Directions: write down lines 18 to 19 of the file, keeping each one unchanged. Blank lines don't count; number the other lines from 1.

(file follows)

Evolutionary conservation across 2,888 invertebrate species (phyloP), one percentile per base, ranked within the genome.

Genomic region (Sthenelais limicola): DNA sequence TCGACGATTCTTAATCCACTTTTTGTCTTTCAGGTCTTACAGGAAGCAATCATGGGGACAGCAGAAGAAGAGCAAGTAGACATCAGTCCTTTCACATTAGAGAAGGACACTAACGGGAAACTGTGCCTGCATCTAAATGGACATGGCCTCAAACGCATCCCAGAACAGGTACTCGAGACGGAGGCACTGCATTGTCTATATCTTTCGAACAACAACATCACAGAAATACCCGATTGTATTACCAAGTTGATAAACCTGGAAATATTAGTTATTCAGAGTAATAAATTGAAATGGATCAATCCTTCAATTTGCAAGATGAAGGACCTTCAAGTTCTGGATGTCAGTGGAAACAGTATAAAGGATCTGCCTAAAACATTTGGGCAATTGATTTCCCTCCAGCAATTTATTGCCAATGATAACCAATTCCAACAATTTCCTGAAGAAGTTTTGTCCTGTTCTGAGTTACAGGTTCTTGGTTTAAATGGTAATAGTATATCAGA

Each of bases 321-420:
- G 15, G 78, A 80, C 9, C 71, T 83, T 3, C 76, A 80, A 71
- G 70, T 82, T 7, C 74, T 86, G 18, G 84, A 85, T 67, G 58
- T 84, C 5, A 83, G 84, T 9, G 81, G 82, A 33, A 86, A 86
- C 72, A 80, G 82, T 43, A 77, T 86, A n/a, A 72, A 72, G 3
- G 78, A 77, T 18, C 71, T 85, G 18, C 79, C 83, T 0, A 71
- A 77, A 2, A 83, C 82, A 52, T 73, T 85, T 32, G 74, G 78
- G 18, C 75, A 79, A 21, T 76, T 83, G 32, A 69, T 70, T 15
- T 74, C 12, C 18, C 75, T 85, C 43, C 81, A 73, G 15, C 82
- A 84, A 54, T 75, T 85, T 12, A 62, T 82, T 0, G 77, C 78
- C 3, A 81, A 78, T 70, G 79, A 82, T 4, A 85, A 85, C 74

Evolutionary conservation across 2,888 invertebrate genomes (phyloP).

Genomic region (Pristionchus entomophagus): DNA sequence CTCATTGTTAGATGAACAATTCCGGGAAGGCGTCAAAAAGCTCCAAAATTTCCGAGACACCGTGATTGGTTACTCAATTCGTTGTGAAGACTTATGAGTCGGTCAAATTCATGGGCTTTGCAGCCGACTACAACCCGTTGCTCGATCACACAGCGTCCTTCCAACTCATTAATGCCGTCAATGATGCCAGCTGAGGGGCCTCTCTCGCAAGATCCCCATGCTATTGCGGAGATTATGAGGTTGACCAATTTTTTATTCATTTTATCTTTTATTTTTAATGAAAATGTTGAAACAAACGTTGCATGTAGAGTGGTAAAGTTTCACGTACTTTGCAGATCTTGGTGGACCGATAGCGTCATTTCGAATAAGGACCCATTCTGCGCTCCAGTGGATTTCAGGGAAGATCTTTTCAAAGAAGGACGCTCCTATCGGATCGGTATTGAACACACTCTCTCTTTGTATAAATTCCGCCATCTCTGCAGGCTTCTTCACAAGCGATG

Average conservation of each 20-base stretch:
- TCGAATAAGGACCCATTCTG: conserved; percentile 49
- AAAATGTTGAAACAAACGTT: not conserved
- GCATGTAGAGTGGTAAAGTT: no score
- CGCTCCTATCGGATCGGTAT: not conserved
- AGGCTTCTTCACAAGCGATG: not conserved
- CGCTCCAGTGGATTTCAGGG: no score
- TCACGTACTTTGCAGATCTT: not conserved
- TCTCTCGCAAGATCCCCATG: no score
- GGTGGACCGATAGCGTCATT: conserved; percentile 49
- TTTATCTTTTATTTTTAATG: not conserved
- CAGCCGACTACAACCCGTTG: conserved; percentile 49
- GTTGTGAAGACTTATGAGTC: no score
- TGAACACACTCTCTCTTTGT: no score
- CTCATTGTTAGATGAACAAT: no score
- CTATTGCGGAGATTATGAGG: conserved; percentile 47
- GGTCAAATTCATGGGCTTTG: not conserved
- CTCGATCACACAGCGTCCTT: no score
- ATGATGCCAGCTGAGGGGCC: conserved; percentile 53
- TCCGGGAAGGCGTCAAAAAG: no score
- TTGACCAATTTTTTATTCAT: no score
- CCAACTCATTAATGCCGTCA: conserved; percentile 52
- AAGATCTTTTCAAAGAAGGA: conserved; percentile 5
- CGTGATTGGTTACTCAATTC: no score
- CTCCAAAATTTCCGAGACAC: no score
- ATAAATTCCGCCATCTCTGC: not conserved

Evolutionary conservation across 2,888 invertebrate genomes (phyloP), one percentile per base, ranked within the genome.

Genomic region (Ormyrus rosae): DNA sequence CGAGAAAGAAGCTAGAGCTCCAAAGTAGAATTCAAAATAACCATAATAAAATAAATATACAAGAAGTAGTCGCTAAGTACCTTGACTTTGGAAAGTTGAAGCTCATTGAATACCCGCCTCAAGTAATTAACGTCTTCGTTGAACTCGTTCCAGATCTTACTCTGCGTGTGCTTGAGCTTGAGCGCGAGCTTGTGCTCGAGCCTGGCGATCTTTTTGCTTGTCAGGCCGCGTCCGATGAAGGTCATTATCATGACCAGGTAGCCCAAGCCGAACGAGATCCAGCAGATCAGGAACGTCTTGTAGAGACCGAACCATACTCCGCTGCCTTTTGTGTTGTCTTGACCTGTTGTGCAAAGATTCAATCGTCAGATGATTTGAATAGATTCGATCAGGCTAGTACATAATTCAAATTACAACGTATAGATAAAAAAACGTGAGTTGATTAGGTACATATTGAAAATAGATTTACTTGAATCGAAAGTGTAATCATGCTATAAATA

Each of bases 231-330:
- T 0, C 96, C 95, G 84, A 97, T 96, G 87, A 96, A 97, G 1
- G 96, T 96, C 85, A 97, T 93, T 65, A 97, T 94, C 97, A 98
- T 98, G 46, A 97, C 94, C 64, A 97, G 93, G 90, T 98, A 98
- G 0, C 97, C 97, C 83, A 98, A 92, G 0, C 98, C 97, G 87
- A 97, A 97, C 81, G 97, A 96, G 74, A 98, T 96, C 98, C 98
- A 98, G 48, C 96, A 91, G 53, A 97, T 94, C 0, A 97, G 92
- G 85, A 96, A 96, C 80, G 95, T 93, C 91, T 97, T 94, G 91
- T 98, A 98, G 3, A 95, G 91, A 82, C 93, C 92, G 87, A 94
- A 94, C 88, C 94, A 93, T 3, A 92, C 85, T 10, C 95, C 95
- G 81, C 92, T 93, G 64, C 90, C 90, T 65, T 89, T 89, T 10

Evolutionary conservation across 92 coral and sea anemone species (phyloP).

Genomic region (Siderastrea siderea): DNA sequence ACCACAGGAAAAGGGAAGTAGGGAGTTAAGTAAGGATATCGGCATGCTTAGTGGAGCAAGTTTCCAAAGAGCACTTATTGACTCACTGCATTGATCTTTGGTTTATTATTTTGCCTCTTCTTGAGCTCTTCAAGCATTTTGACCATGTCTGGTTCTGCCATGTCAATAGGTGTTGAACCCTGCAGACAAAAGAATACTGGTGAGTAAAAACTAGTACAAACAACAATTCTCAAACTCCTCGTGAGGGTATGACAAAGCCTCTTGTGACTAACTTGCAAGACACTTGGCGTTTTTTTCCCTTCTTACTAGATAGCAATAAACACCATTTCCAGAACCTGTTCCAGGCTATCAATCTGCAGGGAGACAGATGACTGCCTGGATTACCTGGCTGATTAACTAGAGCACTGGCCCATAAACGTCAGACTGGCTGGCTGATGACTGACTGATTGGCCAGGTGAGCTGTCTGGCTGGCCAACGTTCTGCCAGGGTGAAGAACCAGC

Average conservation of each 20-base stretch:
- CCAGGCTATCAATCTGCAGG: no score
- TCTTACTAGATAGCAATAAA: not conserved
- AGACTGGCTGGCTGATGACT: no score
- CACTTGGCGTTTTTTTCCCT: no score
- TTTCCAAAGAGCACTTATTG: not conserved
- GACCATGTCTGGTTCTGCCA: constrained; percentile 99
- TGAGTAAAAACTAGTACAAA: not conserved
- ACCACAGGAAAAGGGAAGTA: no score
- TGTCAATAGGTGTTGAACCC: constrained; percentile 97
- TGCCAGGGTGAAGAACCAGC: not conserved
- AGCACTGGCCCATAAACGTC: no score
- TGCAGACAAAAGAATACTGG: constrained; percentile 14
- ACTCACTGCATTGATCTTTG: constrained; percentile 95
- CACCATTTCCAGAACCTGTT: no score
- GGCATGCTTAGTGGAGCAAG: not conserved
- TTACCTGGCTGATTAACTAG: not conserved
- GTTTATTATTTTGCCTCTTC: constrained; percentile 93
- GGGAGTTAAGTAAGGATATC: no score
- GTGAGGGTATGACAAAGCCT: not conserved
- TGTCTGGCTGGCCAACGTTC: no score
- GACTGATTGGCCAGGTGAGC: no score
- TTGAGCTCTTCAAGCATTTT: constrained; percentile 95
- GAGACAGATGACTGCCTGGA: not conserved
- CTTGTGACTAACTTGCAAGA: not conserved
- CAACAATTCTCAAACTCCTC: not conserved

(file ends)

- AAAATGTTGAAACAAACGTT: not conserved
- GCATGTAGAGTGGTAAAGTT: no score